Repsol’s industrial complex in A Coruña manufactures biofuel from used cooking oil
Repsol increases its capacity for production of renewable diesel from waste through the processing of 500 tons of cooking oil of national origin as raw material for the manufacture of hydrobiodiesel.
The A Coruña Industrial Complex, located in northwestern Spain, has successfully carried out the manufacture of the first batch of this type of biofuel, applying used cooking oil that is mixed in the production process with vegetable oil (VO) and other components and processed in a desulfurization unit to be transformed into hydrobiodiesel.
This product is, thus, added to the industrial complex's already consolidated production of other fuels with a low carbon footprint. Bioethanol is used in the biogasoline process and vegetable oil is used as raw material in the manufacture of hydrobiodiesel. Fatty acid methyl ester (FAME) is also incorporated in our products.
With this new production of hydrobiodiesel, a further step is taken in the decarbonization of fuels for road transport by processing waste generated in Spain, given that the manufacture and use of this biofuel in a vehicle engine reduces up to 90% of the CO2 emissions, compared to the use of mineral diesel.
On July 14, the European Commission, as part of the Fit for 55 package, proposed new specific targets for the use of renewable energies in transport, including a 13% reduction in the carbon intensity of fuels by 2030. Low-emission fuels produced from waste are included in the list of sustainable fuels in the European Renewable Energy Directive, which encourages their use to achieve global targets.
In Spain, the National Integrated Energy and Climate Plan recognizes that biofuels are currently the most widely available and used renewable technology for transport. For its part, the Climate Change and Energy Transition Law, passed last May, contains an article dedicated to “sustainable alternative fuels in transportation”, with special emphasis on biofuels and other fuels of non-biological origin, such as synthetic fuels or hydrogen.
Additionally, in certain sectors, such as heavy-duty transport and aviation, that currently cannot be electrified, biofuels will continue to be the fastest and most cost-efficient option for reducing emissions in the coming years.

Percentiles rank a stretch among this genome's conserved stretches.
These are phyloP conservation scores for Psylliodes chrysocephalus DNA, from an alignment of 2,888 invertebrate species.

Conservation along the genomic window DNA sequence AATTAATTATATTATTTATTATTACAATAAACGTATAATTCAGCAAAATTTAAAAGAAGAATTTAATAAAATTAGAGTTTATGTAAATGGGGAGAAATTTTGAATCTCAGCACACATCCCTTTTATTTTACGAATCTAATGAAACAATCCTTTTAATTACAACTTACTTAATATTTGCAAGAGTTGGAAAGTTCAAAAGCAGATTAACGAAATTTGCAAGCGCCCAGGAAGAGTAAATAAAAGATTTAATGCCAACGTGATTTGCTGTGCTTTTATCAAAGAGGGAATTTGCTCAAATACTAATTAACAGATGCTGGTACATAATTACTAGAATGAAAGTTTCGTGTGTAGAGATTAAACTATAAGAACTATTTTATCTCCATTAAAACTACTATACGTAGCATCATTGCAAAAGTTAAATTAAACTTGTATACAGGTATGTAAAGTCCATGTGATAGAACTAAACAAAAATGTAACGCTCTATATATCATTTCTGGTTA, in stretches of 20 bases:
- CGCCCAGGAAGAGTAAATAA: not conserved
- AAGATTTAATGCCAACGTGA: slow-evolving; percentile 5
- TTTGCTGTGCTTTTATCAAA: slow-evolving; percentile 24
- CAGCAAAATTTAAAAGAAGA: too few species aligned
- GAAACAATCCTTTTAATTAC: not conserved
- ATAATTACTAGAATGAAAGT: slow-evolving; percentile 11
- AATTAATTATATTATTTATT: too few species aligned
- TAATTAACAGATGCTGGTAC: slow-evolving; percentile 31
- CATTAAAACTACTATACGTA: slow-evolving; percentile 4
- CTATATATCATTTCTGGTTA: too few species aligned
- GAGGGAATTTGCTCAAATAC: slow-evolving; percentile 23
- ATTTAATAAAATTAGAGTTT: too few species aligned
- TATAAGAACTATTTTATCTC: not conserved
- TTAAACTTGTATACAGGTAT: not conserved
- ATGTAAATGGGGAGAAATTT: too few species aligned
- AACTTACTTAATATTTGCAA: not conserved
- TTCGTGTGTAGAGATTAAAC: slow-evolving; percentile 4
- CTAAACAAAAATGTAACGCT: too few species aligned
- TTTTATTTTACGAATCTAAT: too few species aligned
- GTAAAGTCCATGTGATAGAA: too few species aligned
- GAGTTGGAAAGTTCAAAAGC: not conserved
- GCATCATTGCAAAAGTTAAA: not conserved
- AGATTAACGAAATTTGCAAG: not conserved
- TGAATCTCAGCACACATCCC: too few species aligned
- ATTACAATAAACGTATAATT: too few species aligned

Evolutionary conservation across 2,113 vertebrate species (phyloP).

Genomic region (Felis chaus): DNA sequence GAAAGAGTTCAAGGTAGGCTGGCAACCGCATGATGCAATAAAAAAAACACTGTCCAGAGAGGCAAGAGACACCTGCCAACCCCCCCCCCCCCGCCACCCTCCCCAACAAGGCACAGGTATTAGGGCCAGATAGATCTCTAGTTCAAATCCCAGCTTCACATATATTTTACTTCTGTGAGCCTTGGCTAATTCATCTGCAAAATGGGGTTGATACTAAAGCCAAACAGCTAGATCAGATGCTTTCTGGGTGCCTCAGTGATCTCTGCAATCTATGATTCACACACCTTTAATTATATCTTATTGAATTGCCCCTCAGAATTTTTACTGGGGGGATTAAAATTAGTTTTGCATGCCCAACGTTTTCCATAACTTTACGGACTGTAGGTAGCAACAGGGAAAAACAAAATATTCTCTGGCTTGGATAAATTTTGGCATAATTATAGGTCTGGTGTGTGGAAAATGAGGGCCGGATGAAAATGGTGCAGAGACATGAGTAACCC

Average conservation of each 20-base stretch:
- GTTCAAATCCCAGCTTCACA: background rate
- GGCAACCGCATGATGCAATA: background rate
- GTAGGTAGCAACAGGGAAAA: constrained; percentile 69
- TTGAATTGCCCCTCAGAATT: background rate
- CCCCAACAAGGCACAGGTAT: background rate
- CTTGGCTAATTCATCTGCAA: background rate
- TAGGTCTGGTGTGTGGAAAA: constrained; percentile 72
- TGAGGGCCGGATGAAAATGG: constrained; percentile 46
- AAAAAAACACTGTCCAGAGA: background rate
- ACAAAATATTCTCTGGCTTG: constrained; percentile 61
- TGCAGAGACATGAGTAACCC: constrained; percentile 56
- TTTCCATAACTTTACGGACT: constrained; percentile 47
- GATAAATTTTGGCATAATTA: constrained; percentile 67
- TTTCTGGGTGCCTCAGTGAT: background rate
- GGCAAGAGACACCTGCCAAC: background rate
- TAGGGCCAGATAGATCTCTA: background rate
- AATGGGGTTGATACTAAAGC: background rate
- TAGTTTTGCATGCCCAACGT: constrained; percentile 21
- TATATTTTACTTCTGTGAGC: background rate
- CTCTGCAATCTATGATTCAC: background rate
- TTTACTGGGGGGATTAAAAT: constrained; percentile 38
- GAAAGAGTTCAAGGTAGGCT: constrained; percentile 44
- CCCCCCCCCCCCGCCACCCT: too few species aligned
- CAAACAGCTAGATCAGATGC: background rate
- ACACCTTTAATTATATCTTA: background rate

The industrial transformation of the A Coruña Industrial Complex
The A Coruña industrial complex is in the midst of an industrial transformation to become a multi-energy hub capable of producing products with a low carbon footprint, such as biofuels made from waste. This focus on the circular economy is included in the 2021-2025 strategic plan, and it is one of Repsol's main lines of action to reach its target of zero net emissions by 2050.
In addition, this transformation process contemplates the production of renewable hydrogen from biogas, and modifications in units and implementation of new technologies to reduce CO2 emissions, which will also allow energy integration with the local environment.
Moreover, the new logistic facilities in Punta Langosteira will allow the management of new products and raw material traffic, helping to create the renewable energy hub that the A Coruña Green Port will represent.
Progress in decarbonization
On October 5, Repsol presented new decarbonization targets that will accelerate its transformation to become a net zero emissions company by 2050. It announced an increase in the company's renewable generation and emissions reduction targets, as well as an increase in investments in low-carbon solutions to accelerate the transformation.
Thus, the company increases its investments in the 2021-2025 period to €19.3 billion, allocating an additional €1 billion with respect to what was foreseen in the Strategic Plan, to increase its renewable electricity generation and its production of renewable hydrogen, as well as to promote other low-carbon initiatives.
Repsol aims to lead the energy transition, in line with the Paris Agreement, and thus limit the increase in global temperatures to well below 2ºC. Technological progress and the deployment of current and future projects allows the company to increase the ambition of its carbon intensity reduction targets. The new decarbonization pathway to reach carbon neutrality by 2050 establishes a reduction of the Carbon Intensity Indicator of 15% in 2025, 28% in 2030, and 55% in 2040, compared to the previous ones of 12%, 25%, and 50%, respectively.